Property Division FAQ
Determining how you will divide your property and assets is often stressful. Everyone has their own idea of “fair” and former spouses typically disagree. You need the help of an experienced lawyer. The attorneys at Scardina Law has helped clients through the most difficult situations. We will listen with a compassionate ear and work toward the best possible solution. Below, there are frequently asked questions. To discuss your case, contact our office in Denver at 303-502-5540 or fill out our contact form.
How is property divided in the state of Colorado?
We are an “equitable distribution” state – meaning that, while your assets are split, they are not necessarily 50/50. It all goes based on what the judge thinks is fair.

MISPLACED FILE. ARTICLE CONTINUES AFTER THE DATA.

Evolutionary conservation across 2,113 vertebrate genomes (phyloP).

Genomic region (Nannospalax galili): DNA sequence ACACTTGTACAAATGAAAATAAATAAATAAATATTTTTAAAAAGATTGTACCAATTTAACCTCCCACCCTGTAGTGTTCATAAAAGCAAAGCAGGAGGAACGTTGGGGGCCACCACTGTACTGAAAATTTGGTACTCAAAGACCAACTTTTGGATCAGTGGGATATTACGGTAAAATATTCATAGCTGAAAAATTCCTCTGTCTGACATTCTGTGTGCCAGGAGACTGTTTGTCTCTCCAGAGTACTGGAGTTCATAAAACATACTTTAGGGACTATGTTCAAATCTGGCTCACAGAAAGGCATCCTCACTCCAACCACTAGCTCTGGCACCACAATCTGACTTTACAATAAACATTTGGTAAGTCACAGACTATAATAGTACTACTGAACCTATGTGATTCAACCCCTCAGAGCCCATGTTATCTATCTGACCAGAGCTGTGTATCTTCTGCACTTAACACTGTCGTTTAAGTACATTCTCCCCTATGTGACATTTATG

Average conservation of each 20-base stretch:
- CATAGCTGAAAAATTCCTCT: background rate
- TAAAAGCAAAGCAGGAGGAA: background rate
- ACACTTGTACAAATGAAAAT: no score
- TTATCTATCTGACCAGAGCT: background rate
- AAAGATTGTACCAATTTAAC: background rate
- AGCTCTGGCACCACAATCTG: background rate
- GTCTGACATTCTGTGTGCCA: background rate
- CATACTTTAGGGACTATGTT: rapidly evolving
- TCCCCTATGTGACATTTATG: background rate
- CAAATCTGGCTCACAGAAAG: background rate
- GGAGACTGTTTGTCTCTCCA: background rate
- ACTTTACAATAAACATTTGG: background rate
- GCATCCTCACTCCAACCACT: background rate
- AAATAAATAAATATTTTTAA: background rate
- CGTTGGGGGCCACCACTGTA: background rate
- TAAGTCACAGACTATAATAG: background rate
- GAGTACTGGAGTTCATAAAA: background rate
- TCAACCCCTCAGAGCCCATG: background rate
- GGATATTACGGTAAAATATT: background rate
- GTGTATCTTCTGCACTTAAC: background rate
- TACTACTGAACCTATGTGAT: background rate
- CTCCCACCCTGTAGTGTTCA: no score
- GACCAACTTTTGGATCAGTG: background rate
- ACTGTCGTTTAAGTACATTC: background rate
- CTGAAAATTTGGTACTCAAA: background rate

What is marital property vs. separate property?
Marital property is anything that you bought or received during your marriage. Anything that you acquired before your marriage or after your legal separation, on the other hand, is yours and yours alone. This can include gifts, inheritance and property.
Who gets the house?
If you and your spouse cannot decide who gets the house, you will have to go to court. There, a judge will make the decision. Sometimes, they determine the value of your home and give each spouse a percentage. Other times, they will look at several factors, including each spouse’s specific circumstances and the assets they have.
Are retirement accounts subject to property division?
Any income that is earned by either party during your marriage is considered marital property. This means that any deposits into bank accounts or retirement accounts are subject to division. Premarital portions of your benefits or pension accounts may be exempt. This is where an experienced attorney is especially helpful.